The disproportionately high share of job growth in health services is a deliberate outcome of Obamacare. While this trend persists, it will become increasingly hard to carry out reforms that will improve productivity in the delivery of care.

Ambulatory sites added jobs at a much faster rate than hospitals (0.41 percent versus 0.21 percent). This was concentrated in offices of physicians, which alone added. Ambulatory sites added 30,000 jobs, versus 11,000 in hospitals. This is a good sign because hospitals are high-cost locations of care versus doctors’ offices and other ambulatory sites.

See Table I below the fold:

Health Jobs Grow 1.5 Times Faster Than Non-Health Jobs

blsThis morning’s jobs report maintained the trend of high growth in health services, which grew 1.5 times faster than non-health jobs (0.18 percent versus 0.12 percent). With 28,000 jobs added, health services accounted for almost one in six of 178,000 new jobs.

The disproportionately high share of job growth in health services is a deliberate outcome of Obamacare. While this trend persists, it will become increasingly hard to carry out reforms that will improve productivity in the delivery of care.

Ambulatory sites added jobs at a much faster rate than hospitals. This was concentrated in offices of physicians and other practitioners, and outpatient care centers. Physicians’ offices alone added seven thousand jobs, more than the six thousand added by hospitals. This is a good sign because hospitals are high-cost locations of care versus doctors’ offices and other ambulatory sites.

See Table I below the fold.:

Health Jobs Grew Twice As Fast As Non-Health Jobs in October

BLSThis morning’s jobs report maintained the trend of high growth in health services, with those jobs growing twice as fast as non-health jobs (0.21 percent versus 0.10 percent). With 31,000 jobs added, health services accounted for almost one fifth of 161,000 new jobs.

The disproportionately high share of job growth in health services is a deliberate outcome of Obamacare. While this trend persists, it will become increasingly hard to carry out reforms that will improve productivity in the delivery of care.

Health Jobs Grew Twice As Fast As Non-Health Jobs In September

BLSThis morning’s jobs report was a return to normal, with jobs in health services growing twice as fast as non-health jobs (0.21 percent versus 0.10 percent). With 33,000 jobs added, health services accounted for one fifth 156,000 jobs added. Ambulatory sites (with the exception of labs) added jobs at more than double the rate of hospitals. Nursing and most other residential care facilities were flat (Table I).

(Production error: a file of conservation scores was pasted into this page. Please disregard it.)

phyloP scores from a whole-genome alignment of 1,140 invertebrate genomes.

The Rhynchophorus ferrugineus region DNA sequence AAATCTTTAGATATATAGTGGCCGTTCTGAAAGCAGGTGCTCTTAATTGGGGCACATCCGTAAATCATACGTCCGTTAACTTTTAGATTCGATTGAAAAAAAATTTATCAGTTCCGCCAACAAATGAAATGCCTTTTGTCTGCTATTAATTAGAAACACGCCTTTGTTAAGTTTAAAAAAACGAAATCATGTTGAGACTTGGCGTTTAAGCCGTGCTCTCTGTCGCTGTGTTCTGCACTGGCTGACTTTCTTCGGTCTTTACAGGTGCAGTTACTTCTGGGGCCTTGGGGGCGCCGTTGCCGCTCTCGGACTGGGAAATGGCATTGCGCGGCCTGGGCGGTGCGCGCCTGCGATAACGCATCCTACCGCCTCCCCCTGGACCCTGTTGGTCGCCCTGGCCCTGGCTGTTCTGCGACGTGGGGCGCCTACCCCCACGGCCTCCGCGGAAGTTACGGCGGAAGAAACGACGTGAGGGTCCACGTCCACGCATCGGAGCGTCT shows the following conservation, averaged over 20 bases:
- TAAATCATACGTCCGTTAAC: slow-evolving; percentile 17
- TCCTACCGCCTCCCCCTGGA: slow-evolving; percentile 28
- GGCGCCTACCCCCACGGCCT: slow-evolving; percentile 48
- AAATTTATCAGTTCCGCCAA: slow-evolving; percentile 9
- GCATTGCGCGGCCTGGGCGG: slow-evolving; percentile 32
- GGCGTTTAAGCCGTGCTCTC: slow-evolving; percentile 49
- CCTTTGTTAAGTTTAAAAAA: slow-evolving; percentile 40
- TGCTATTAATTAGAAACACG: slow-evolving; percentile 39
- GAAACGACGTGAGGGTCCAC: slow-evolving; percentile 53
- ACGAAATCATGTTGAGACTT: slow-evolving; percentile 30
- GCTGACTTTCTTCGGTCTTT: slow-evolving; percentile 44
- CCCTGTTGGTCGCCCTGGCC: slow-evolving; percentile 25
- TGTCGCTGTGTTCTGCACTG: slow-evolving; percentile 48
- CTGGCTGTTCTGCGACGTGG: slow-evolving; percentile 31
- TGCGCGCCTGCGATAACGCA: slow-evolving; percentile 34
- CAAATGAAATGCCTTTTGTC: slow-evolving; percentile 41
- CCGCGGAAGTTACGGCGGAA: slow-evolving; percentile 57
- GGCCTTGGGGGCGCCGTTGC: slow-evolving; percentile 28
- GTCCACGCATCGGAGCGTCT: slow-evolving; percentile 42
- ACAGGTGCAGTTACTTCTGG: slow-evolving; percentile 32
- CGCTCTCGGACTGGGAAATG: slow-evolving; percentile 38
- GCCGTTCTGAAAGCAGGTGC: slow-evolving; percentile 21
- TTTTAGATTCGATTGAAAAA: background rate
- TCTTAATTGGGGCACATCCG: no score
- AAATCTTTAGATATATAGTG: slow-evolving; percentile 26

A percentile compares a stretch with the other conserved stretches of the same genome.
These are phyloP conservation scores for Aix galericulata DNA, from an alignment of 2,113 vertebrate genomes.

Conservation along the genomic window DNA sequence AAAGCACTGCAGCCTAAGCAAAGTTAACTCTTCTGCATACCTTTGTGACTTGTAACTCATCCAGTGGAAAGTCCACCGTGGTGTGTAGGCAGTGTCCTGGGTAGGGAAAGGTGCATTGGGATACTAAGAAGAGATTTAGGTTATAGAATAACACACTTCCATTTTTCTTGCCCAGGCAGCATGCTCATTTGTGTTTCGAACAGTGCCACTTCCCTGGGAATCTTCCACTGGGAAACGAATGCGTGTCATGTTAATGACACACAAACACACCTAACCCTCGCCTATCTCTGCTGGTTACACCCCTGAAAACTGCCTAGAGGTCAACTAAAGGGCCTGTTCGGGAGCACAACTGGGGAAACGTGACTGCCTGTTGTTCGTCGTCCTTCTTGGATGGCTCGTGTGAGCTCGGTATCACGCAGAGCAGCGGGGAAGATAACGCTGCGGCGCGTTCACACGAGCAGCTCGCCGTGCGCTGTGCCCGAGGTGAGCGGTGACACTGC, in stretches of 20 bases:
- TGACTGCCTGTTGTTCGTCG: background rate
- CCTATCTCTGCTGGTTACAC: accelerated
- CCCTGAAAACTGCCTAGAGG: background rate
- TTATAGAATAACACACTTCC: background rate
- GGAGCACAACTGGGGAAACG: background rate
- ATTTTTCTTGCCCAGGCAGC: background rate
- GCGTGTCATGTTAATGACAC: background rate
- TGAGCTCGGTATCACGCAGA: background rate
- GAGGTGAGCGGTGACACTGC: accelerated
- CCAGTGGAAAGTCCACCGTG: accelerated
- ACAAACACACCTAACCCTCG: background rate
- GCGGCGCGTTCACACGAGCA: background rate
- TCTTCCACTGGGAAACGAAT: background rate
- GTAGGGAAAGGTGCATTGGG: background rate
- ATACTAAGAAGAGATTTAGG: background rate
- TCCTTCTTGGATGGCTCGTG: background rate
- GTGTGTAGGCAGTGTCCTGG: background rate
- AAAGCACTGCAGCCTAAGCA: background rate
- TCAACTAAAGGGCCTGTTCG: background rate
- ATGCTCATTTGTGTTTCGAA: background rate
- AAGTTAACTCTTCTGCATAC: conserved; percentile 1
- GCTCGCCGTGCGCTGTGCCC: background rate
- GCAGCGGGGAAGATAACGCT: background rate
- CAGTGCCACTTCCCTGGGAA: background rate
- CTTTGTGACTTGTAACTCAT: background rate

Significant Job Losses in Nursing Homes A Drag On Health Job Growth

BLSThis morning’s jobs report was somewhat weaker than expected, adding 151,000 jobs versus 180,000 expected. For the first time in many months, job growth in health services slightly lagged growth in non-health jobs (0.09 percent versus 0.11 percent).

However, there was a significant divergence within health services: Jobs in ambulatory care and hospitals jumped 0.16 percent and 0.21 percent, while nursing homes shed 7,000. That imposed a massive drag on health services overall, limiting growth to 14,000 jobs (Table I).

Health Services Jobs Grew 75 Percent Faster Than Non-Health Jobs

BLSThis morning’s jobs report was the second month in a row of good news on the employment front. However, like last month’s report, jobs in health services grew much faster than non-health jobs. Health services added 43,000 jobs in July comprising 17 percent of the 255,000 civilian non-health, non-farm jobs added (Table I). The monthly rate of growth in health services jobs was 75 percent more than for other jobs. The shifting of jobs towards the government-controlled health sector continues.

TI